Legal Advice

wife can claim maintenance if she is living in live-in relationship

Question: Is a wife residing with a man as a partner in a live-in relationship entitled to maintenance under Section 125 of the Criminal Procedure Code (Cr.P.C).


No, a wife cannot claim maintenance if she is cohabiting with a man in a live-in relationship. In legal terms, a live-in relationship is considered akin to marriage. Consequently, the husband of a woman in such a relationship is not obligated to provide maintenance under Section 125 of the Criminal Procedure Code (Cr.P.C).

Section 125 of the Cr.P.C explicitly outlines that a wife is eligible to receive maintenance from her husband if she is incapable of supporting herself. Sub-section 4 of this section further stipulates that a wife cannot receive an allowance from her husband under this provision if:

  1. She is engaged in an adulterous relationship, or
  2. Without a valid and justifiable reason, she refuses to live with her husband.

In cases where a wife is residing with her partner in a live-in relationship, it is assumed that a sexual relationship exists. Upon establishing the existence of a live-in relationship, the court presumes that the wife is living in adultery, and consequently, she is regarded as having willingly abandoned her husband.

In both of these scenarios, the wife is not entitled to seek maintenance under Section 125 of the Cr.P.C. To be relieved of the obligation to provide maintenance, the husband must demonstrate the existence of a live-in relationship.

Legal acceptance of live-in relationship

A live-in relationship, also known as cohabitation, refers to a situation where an unmarried couple lives together in a domestic partnership, often in a manner that resembles a married couple’s lifestyle. These couples choose to live together and share their lives without undergoing a formal marriage ceremony. Live-in relationships can be based on mutual love, companionship, or any other personal reasons.

In India, the legal acceptance of live-in relationships has evolved over the years. While there is no specific legislation that comprehensively addresses live-in relationships, several legal judgments and developments have provided some recognition and protection for couples in such relationships:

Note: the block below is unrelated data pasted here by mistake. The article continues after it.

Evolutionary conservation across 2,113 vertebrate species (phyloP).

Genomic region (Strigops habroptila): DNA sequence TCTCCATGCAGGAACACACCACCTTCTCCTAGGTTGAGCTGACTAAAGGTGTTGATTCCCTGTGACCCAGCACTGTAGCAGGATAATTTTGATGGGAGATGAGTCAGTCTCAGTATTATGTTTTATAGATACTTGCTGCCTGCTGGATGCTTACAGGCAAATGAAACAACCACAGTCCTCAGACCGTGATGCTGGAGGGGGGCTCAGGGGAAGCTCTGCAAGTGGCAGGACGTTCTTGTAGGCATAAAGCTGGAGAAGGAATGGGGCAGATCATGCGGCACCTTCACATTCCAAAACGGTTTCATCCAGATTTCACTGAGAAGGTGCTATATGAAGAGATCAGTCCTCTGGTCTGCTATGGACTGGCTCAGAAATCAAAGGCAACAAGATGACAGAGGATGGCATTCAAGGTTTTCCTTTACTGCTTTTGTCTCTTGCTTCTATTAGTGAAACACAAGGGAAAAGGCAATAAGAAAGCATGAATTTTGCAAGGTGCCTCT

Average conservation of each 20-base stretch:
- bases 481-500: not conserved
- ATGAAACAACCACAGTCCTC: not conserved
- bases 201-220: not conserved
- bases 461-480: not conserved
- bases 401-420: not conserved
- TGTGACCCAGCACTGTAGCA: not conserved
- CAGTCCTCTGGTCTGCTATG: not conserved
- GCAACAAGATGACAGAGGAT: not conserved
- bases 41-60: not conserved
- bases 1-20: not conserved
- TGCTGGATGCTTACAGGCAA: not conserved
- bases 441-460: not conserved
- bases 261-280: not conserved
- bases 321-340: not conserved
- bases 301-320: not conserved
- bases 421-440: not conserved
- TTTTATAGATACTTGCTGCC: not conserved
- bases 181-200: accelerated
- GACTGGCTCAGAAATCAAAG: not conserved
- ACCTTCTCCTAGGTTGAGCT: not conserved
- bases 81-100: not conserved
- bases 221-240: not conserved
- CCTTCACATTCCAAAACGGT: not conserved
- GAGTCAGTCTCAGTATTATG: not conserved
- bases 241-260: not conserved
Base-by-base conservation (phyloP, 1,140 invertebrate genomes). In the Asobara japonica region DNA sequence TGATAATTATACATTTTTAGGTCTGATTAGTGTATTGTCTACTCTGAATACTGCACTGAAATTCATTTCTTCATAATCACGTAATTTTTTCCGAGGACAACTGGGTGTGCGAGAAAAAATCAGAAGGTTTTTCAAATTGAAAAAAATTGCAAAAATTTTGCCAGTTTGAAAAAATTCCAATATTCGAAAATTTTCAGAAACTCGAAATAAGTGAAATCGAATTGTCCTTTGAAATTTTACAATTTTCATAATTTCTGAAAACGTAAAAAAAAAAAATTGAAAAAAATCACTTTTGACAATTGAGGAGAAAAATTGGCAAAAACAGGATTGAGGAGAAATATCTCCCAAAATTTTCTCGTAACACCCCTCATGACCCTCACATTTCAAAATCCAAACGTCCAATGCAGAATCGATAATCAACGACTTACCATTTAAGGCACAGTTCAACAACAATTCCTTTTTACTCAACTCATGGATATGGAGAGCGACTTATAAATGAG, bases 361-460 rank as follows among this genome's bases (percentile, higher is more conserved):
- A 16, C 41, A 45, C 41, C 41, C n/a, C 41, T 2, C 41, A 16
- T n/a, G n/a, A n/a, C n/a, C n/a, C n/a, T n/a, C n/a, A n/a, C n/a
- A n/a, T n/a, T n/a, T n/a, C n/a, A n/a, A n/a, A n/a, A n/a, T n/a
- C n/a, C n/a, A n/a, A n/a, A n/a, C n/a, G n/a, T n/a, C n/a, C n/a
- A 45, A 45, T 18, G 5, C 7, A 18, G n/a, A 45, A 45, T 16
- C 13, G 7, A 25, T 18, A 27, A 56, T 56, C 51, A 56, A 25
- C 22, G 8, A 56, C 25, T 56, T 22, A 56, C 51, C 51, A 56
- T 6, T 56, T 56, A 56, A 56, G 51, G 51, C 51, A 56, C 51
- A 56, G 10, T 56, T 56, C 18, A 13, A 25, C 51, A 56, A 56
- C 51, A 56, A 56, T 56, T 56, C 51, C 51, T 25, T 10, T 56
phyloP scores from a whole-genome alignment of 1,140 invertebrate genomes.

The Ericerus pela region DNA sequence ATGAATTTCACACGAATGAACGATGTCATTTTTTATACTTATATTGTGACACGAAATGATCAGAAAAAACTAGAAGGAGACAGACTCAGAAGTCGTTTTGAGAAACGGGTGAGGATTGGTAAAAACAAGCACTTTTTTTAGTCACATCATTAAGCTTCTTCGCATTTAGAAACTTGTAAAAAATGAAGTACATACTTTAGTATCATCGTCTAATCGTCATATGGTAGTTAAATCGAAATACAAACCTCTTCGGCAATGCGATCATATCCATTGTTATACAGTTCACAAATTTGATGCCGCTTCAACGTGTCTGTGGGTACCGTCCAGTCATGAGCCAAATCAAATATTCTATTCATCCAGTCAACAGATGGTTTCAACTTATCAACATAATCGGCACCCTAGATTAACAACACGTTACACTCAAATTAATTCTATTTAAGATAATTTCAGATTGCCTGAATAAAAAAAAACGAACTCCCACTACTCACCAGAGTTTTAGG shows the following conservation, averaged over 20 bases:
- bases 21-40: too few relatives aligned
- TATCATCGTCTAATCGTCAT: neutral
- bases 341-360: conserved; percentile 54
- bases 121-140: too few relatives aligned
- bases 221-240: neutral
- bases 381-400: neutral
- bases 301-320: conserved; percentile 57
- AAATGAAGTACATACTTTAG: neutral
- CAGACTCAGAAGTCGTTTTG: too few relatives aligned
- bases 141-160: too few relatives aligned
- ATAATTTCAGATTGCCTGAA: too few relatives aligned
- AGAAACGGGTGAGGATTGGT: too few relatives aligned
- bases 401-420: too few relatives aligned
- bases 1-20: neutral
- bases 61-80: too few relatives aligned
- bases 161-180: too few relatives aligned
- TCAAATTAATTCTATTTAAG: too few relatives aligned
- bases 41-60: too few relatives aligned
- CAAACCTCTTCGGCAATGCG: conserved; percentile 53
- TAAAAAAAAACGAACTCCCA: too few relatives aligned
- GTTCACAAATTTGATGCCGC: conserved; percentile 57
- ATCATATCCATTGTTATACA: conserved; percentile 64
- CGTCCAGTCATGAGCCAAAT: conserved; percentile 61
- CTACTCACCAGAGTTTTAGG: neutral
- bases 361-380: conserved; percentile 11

1. Supreme Court of India: The Supreme Court of India has, in various judgments, recognized live-in relationships as valid. In a landmark case (Indra Sarma vs. V.K.V. Sarma, 2013), the court held that living together without formal marriage is not illegal and does not amount to an offense.
  2. Protection of Women: The Protection of Women from Domestic Violence Act, 2005, offers protection to women in live-in relationships by defining them as “aggrieved persons.” This law allows women in such relationships to seek legal remedies against domestic violence.
  3. Maintenance for Partners: Section 125 of the Criminal Procedure Code (Cr.P.C) allows a woman in a live-in relationship to claim maintenance if she can prove that she is living with a man as his wife in a manner akin to a marriage. But a married woman living in live-in relationship, cannot claim maintenance.
  4. Children’s Rights: The legitimacy of children born in live-in relationships is recognized, and they are entitled to the same rights and privileges as children born to married parents.
  5. Property Rights: Courts have, in some cases, granted women in live-in relationships the right to claim a share of the partner’s property, especially if they have cohabited for an extended period and acquired property jointly.

While the legal environment has become more accepting of live-in relationships, challenges and ambiguities may still arise, particularly in cases involving property disputes, inheritance, and other legal matters.

Shivendra Pratap Singh


High Court Lucknow